Sehr schwarz Weiß und an einigen Stellen sich wiederholend. Die Denkweise und das absolut gegen den (auch vor allem aktuellen) Gedankenmainstream gehende Konzept macht es aber spannend - und lässt einen mal über einen noch unbekannten Tellerrand schauen.
Selten hat mic hein Buch in meinem alltäglichen denken so beeinflusst. Insofern definitiv lesenswert.
Das Buch ist immens lang und mit einer unglaublich kleinen Schrift gedruckt - zudem auf durchscheinendem Papier. Echte Genies bei der Arbeit! Das macht das komplette Buch UNBRAUCHBAR. DAS BUCH BITTE NUR ALS KINDLE BESTELLEN, NIEMALS ALS DRUCK. Ich habe noch keine brauchbare Druckversion gesehen, deshalb FINGER WEG, sonst verschwendet ihre eure Zeit mit zurücksenden.
There is no need to go into detail when it comes to plot and protagonists (wikipedia provides enough information about these) - but some remarks cannnot be withheld:
re: the characters. The "good guys" are: well-shaped, smart, motivated, creative (a bit one-dimensional, I'd reckon) - all kinds of "Übermensch" - in fact, it seems that the author has read too much of Nietzsche. Very inventive, indeed: the antagonist Robin Hood who robs the poor and gives the rich.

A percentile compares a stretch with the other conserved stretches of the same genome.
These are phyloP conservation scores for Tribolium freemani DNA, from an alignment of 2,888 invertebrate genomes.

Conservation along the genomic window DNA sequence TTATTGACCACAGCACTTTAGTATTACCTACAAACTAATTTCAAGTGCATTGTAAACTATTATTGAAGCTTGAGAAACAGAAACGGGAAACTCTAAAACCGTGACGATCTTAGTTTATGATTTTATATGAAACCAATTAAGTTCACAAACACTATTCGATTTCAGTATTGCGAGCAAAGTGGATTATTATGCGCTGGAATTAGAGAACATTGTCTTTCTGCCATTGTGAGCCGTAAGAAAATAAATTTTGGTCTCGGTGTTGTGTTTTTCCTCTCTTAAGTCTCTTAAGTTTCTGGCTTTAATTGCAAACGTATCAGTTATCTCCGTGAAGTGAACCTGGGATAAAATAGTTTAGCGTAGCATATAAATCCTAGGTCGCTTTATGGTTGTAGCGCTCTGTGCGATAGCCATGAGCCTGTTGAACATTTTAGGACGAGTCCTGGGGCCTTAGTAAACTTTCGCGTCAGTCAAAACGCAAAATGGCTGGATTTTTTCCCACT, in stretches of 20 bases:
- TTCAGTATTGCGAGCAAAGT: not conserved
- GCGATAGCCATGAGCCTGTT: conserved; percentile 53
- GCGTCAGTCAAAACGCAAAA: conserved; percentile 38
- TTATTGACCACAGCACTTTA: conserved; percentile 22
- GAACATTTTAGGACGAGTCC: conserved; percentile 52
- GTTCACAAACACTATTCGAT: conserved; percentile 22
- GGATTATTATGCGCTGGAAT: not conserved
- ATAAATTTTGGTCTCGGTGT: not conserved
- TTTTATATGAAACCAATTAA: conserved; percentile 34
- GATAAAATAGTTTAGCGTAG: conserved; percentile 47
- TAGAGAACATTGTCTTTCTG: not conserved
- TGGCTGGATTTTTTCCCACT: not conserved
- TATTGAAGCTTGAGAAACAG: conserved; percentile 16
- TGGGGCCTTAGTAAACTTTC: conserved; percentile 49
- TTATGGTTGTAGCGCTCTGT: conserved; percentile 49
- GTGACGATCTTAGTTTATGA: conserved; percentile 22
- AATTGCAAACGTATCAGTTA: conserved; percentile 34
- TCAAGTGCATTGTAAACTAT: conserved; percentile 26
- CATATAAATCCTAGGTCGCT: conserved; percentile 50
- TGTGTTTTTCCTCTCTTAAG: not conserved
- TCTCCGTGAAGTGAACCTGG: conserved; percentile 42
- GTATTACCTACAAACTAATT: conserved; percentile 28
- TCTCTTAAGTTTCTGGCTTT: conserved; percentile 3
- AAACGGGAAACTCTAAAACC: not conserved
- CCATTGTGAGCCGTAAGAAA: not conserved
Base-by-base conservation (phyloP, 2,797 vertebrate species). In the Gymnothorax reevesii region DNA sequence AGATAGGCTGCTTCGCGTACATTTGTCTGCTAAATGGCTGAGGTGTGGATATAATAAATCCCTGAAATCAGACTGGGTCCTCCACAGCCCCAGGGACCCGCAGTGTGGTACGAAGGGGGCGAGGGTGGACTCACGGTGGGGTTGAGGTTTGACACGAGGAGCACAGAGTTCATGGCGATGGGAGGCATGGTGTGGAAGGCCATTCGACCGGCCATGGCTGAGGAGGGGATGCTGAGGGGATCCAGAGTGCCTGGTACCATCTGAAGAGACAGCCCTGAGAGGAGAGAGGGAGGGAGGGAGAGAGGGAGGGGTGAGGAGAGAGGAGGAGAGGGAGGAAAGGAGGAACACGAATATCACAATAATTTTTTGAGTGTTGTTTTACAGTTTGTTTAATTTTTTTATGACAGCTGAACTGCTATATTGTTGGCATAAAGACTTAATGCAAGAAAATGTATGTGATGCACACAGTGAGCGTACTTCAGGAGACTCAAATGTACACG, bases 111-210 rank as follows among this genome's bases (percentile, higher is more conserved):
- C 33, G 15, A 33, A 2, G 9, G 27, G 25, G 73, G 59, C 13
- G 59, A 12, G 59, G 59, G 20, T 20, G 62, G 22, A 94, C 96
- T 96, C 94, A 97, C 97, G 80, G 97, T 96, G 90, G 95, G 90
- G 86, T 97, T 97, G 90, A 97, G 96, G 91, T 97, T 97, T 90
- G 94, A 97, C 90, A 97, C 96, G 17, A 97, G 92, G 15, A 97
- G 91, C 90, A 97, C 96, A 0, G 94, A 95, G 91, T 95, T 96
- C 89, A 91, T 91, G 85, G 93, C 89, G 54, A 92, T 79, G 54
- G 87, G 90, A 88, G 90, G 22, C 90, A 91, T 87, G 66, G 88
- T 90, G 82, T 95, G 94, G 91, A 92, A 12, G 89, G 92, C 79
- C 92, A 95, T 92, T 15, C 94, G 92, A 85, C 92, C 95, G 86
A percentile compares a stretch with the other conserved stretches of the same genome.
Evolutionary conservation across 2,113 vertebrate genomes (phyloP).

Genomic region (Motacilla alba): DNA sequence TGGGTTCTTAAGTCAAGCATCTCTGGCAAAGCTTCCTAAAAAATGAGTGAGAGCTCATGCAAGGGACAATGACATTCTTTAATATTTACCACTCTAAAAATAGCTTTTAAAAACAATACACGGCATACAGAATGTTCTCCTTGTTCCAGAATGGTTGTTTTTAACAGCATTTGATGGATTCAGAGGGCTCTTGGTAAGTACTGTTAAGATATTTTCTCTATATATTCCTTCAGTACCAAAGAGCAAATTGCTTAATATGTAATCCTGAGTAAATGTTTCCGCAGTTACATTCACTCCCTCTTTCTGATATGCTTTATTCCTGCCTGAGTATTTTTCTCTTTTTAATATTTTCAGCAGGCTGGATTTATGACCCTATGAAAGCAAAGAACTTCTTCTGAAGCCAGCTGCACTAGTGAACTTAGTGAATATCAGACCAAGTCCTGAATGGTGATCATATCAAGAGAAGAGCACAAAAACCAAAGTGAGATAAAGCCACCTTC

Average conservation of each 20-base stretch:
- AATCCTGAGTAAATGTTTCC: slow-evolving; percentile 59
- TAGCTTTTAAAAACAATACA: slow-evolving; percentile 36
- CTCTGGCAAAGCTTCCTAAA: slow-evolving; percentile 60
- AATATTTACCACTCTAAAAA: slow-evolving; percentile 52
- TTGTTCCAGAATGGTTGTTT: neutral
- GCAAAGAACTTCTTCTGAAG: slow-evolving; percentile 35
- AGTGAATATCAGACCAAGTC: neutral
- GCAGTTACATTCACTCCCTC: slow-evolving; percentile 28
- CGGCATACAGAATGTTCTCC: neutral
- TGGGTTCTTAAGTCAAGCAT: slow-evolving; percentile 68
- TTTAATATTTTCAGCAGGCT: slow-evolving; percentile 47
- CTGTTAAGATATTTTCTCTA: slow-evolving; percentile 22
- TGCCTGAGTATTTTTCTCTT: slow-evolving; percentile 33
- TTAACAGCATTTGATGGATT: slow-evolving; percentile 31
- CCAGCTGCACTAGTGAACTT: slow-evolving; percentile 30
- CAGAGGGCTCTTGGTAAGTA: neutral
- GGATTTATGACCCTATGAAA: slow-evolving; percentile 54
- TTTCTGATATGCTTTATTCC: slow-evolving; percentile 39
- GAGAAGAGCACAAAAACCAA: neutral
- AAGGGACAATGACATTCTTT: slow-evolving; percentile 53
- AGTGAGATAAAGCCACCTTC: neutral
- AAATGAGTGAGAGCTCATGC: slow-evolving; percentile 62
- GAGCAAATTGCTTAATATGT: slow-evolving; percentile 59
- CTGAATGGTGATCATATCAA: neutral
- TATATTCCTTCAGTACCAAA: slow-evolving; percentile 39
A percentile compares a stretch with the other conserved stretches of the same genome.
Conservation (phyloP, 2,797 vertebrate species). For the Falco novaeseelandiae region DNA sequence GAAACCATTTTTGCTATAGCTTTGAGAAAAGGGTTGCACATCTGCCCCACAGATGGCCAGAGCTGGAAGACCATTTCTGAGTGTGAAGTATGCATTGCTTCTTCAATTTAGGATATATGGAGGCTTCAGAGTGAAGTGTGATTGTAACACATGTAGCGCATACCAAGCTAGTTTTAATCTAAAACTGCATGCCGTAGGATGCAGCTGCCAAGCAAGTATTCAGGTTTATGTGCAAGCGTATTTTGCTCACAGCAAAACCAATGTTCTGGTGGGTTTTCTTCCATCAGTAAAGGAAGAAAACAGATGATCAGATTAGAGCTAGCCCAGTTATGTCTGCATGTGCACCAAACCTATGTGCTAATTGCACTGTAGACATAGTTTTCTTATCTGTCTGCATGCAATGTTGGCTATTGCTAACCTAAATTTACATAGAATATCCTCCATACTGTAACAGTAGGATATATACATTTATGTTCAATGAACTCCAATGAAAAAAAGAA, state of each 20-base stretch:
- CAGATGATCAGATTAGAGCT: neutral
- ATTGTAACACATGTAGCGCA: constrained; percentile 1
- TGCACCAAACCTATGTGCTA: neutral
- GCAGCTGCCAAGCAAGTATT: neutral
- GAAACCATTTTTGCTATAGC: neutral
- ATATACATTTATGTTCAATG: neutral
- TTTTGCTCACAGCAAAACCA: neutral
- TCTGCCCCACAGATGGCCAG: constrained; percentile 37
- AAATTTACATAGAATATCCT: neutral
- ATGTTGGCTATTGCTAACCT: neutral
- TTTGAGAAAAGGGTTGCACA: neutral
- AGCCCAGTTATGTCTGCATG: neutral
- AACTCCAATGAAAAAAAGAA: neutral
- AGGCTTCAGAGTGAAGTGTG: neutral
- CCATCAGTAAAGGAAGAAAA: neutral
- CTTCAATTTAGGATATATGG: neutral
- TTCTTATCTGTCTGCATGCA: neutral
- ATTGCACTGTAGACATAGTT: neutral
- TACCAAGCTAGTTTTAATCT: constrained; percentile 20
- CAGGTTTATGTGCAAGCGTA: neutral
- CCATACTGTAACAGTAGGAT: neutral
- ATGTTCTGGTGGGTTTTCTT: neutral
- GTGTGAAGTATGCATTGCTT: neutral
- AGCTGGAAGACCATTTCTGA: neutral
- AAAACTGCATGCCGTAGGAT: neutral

re: the embedded love-stories - remarkably progressive, yes, revolutionary (and not only for the era it was written in)! A female makes her way through: love with feel-no-guilt-sex-before-marriage, then: adultery (and *teaching* a nerd how-to), including publicly admitting it ... finally finds the-love-she-had-always-been-looking-for (though not rich, yet - but, who cares, SHE already is). Plus: all 3 competitors still manage to be in good terms!
re: the plot (the pillars of society are on strike) - could be summarized in 5% of the pages needed (including an abstract of the philosophy/ideology); on the other hand: it contains many brilliant descriptions of the consequences of ignorance, mismanagement, demotivation, incompetence - which should ring a bell with everyone who has ever been confronted with (a mix of) these. The last 200 pages are the weakest: some estimated 90% redundancy in Galt's speech; then: too much of *action* (and I couldn't get over the suspicion that the author lost motivation towards the end, or was it just too much pressure from the editor?).